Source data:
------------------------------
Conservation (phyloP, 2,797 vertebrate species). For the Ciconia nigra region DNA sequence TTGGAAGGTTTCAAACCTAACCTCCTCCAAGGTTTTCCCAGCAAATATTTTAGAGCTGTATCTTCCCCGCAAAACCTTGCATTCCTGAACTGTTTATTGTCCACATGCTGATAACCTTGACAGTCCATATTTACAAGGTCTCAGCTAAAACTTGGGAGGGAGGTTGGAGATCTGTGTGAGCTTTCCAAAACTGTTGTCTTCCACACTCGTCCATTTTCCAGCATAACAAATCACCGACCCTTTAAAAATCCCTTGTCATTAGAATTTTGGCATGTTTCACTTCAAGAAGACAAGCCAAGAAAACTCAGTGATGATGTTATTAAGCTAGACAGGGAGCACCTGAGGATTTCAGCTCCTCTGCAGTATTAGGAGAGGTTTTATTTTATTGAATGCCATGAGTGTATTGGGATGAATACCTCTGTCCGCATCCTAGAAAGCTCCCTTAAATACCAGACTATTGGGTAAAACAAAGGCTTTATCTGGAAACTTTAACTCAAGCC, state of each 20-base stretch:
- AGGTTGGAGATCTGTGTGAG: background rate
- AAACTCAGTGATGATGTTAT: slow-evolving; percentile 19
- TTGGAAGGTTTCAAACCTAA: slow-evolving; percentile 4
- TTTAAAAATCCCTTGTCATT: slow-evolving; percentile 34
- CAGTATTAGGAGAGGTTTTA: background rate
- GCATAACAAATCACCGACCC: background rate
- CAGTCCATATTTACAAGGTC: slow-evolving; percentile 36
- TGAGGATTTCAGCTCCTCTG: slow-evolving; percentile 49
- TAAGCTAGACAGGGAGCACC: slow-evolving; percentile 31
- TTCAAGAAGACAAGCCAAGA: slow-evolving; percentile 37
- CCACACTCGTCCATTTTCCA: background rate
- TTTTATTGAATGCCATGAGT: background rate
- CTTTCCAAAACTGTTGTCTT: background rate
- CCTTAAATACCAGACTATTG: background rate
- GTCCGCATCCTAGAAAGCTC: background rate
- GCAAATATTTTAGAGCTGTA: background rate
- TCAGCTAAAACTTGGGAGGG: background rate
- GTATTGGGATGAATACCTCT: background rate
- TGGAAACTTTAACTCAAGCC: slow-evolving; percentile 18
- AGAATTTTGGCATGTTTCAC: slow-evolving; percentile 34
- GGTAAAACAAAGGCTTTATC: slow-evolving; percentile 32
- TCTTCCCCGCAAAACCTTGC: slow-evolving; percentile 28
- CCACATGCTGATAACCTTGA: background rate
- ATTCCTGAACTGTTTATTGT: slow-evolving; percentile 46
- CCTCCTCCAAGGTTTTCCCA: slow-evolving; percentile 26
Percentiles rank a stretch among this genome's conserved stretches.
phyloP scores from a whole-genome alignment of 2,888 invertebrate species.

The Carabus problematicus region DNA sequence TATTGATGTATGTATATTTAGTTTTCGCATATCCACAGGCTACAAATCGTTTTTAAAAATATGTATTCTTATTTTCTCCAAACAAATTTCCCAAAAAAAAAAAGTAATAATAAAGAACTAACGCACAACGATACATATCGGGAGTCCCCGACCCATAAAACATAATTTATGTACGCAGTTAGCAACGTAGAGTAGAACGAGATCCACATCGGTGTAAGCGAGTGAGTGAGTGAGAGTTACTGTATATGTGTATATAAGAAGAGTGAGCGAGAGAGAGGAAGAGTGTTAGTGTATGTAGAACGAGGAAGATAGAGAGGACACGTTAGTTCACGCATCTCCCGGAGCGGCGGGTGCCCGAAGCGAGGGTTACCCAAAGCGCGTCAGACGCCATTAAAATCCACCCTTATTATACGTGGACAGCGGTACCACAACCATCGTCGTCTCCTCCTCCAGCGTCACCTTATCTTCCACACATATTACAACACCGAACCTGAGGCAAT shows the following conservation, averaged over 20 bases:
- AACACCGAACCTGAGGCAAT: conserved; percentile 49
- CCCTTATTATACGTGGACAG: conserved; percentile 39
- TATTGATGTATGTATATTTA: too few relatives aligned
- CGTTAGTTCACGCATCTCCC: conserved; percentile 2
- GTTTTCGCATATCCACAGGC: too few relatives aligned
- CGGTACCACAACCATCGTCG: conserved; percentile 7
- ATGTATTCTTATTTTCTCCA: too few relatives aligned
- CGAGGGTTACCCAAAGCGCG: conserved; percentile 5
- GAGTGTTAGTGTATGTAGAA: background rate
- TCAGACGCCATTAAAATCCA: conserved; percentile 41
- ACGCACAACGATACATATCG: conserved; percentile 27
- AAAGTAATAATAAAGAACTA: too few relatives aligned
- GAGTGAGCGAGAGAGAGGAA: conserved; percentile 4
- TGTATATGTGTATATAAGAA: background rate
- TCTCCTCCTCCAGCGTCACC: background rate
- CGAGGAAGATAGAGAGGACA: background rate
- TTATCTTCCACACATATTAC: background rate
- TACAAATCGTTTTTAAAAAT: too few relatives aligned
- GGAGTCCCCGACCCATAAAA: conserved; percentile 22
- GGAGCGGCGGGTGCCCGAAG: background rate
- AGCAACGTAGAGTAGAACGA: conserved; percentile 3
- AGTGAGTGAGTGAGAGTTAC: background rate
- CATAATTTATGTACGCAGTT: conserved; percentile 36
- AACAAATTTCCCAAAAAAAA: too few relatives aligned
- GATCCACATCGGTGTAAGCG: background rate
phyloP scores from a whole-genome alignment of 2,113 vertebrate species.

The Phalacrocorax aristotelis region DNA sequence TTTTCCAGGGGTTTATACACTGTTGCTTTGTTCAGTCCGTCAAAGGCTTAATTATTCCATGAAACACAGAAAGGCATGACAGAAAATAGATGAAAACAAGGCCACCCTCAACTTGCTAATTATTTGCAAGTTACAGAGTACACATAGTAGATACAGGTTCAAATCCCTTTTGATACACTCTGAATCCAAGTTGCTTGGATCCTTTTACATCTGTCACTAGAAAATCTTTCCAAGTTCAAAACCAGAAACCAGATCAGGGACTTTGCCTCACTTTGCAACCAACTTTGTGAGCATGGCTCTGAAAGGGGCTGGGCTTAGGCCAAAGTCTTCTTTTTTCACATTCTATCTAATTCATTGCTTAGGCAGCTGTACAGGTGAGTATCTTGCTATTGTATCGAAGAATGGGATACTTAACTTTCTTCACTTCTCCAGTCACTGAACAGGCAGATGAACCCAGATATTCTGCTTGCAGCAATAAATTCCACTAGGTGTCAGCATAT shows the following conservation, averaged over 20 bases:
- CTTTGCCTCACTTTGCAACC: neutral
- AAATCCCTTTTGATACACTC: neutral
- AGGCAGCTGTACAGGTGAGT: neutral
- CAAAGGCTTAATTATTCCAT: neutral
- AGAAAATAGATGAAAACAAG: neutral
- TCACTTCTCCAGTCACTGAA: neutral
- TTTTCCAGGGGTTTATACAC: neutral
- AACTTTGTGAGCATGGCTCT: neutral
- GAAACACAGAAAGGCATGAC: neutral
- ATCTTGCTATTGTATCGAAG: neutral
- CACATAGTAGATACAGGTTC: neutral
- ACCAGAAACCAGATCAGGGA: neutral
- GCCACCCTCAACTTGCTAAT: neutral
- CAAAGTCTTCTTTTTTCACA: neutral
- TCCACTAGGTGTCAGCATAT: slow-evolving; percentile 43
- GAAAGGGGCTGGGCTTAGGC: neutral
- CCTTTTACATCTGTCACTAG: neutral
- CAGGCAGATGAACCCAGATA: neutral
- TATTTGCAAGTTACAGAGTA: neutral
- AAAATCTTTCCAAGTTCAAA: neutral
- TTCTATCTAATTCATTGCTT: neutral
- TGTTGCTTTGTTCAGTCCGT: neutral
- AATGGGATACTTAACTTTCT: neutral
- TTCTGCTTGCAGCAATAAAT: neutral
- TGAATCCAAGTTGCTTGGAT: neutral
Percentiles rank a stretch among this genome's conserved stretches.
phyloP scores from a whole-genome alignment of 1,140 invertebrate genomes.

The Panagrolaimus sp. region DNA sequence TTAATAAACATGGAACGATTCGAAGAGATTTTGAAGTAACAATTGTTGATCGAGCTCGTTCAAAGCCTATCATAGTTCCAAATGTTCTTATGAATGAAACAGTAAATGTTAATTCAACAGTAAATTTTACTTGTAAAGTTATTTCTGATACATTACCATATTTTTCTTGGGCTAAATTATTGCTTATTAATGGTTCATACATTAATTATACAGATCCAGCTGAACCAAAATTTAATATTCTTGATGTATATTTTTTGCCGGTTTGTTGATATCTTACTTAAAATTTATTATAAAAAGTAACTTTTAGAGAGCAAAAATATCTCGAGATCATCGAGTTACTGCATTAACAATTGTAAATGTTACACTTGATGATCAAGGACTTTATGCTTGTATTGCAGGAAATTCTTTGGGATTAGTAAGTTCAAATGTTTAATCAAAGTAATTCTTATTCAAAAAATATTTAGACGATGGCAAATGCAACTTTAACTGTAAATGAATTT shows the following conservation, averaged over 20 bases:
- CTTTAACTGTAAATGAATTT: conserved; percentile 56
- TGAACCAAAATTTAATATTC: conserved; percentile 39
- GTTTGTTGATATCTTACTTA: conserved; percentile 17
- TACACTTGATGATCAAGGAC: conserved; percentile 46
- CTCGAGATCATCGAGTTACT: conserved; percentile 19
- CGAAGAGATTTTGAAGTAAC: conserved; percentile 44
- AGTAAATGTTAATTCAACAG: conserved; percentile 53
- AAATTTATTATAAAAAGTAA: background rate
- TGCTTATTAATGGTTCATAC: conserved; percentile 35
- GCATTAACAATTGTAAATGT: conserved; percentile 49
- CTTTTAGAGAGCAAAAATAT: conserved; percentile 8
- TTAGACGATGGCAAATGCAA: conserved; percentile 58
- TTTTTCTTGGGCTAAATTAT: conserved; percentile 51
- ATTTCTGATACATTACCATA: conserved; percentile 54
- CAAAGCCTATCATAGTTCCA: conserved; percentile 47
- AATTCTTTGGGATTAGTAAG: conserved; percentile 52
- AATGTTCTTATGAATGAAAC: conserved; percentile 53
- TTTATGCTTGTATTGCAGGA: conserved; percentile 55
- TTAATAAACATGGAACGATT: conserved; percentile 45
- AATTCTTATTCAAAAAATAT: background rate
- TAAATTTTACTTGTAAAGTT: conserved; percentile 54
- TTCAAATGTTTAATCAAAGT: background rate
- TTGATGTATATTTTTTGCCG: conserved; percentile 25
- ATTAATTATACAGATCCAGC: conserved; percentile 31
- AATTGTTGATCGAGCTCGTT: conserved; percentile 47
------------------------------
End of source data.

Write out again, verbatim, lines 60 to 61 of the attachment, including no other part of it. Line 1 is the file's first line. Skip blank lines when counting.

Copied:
- CAAAGGCTTAATTATTCCAT: neutral
- AGAAAATAGATGAAAACAAG: neutral